Origanum dictamnus (dittany of Crete, Cretan dittany or hop marjoram), known in Greek as δίκταμο (díktamo, cf. “dittany”) or in Cretan dialect έρωντας (erondas, “love”), is a tender perennial plant in the Lamiaceae family that grows 20–30 cm high. It is a healing, therapeutic and aromatic plant that only grows wild on the mountainsides and gorges of the Greek island of Crete, Greece.
Dittany of Crete is widely used for food flavouring and medicinal purposes, and is also found as an ornamental plant in gardens. This small, lanate shrub is easily recognised by the distinctive soft, woolly covering of white-grey hair on its stems and round green leaves, giving it a velvety texture. Tiny rose-pink flowers surrounded by brighter purple-pink bracts add an exuberant splash of colour to the plant in summer and autumn. Dittany is classified as vulnerable on the IUCN Red List of Threatened Plant Species 1997.
Origanum dictamnus is a many branched plant with discoid to ovate, grey-green leaves that are sited in pairs opposite each other. The slender arching stems and lanate leaves are covered in a velvety white down and are 13–25 mm in size. The flowers are pale pink to purple and have a deep lilac corolla with many deep pink-coloured overlapping bracts. The colourful flowers forming a cascade of elongated clusters are in bloom in the summer months and are quite a pretty sight in the rocky mountains of their native land. The flowers are hermaphrodite, meaning they have both male and female organs, and are pollinated by bees attracted to their scent and bright colour. The primary ingredients of the herb’s essential oil are carvacrol (68.96%), β-phellandrene (18.34%) and p-cymene (4.68%).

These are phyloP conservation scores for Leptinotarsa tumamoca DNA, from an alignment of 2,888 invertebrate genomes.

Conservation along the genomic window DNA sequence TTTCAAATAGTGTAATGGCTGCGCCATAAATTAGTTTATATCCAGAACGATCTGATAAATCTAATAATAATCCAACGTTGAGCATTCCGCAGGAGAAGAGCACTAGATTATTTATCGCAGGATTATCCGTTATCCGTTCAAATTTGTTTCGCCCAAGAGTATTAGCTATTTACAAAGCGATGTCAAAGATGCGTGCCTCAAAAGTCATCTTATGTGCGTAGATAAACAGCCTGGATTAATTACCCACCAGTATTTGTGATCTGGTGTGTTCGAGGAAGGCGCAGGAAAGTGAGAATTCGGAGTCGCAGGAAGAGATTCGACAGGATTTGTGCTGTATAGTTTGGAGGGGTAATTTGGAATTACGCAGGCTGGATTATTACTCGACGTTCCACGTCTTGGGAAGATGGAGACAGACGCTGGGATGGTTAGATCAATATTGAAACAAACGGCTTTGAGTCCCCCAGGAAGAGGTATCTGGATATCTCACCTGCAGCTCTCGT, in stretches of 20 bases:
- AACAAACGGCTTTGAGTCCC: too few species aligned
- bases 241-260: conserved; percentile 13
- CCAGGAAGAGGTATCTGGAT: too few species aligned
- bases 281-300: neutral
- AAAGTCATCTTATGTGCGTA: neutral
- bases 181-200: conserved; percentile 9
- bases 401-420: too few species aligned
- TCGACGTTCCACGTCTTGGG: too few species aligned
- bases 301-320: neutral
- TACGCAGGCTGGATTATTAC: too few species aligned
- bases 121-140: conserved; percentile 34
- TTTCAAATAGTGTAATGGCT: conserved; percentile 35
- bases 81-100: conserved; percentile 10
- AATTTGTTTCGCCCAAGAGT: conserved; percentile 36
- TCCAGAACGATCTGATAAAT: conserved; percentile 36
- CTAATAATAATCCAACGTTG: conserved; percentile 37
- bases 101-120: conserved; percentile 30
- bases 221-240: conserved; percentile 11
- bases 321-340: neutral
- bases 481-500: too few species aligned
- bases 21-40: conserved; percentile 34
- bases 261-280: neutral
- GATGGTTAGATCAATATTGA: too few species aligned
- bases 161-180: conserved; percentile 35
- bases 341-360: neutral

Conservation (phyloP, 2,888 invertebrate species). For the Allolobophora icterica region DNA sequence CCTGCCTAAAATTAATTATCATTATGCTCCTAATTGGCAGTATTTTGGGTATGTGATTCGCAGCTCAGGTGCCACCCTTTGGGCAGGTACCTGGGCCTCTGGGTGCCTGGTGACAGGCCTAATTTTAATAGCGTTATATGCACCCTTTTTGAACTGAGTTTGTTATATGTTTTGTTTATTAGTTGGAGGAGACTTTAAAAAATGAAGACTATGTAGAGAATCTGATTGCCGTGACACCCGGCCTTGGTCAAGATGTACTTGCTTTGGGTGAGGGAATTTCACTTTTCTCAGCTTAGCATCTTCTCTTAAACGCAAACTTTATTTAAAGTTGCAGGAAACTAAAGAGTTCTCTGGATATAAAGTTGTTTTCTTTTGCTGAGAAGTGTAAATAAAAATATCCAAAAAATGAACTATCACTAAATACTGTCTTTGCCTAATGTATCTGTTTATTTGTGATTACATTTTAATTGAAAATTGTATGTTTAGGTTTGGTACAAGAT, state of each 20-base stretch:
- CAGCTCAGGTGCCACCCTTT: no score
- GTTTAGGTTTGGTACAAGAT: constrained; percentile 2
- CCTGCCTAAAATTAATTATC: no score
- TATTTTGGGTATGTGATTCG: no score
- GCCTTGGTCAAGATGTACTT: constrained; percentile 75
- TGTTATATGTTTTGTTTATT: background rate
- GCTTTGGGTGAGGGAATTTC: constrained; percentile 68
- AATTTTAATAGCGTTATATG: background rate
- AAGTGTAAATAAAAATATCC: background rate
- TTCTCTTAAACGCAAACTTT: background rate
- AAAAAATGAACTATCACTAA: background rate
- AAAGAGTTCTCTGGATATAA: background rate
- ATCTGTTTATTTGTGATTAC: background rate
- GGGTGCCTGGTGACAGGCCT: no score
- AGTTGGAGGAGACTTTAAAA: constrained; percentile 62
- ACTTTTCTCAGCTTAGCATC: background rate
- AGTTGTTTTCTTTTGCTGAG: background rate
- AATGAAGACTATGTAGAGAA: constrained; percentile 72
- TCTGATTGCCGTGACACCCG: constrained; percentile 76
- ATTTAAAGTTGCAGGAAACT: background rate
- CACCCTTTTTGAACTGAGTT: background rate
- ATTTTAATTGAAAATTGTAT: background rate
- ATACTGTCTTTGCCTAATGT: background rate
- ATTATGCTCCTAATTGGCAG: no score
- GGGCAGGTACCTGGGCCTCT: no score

The herb symbolises love and is reputed to be an aphrodisiac. Traditionally, only the most ardent young lovers would scramble on mountainsides and go into the deep gorges of Crete gathering bunches of the pink blooms to present as love tokens. There are numerous deaths reported throughout the centuries by collectors of this magical herb. Even in recent times, the collection of dittany of Crete was a very dangerous occupation for the men who risked life and limb to climb precarious rock faces where the plant grows wild in the mountains of Crete. They were named erondádhes (“love-seekers”) and were considered very brave and passionate men to go to such dangerous lengths to collect the herb.
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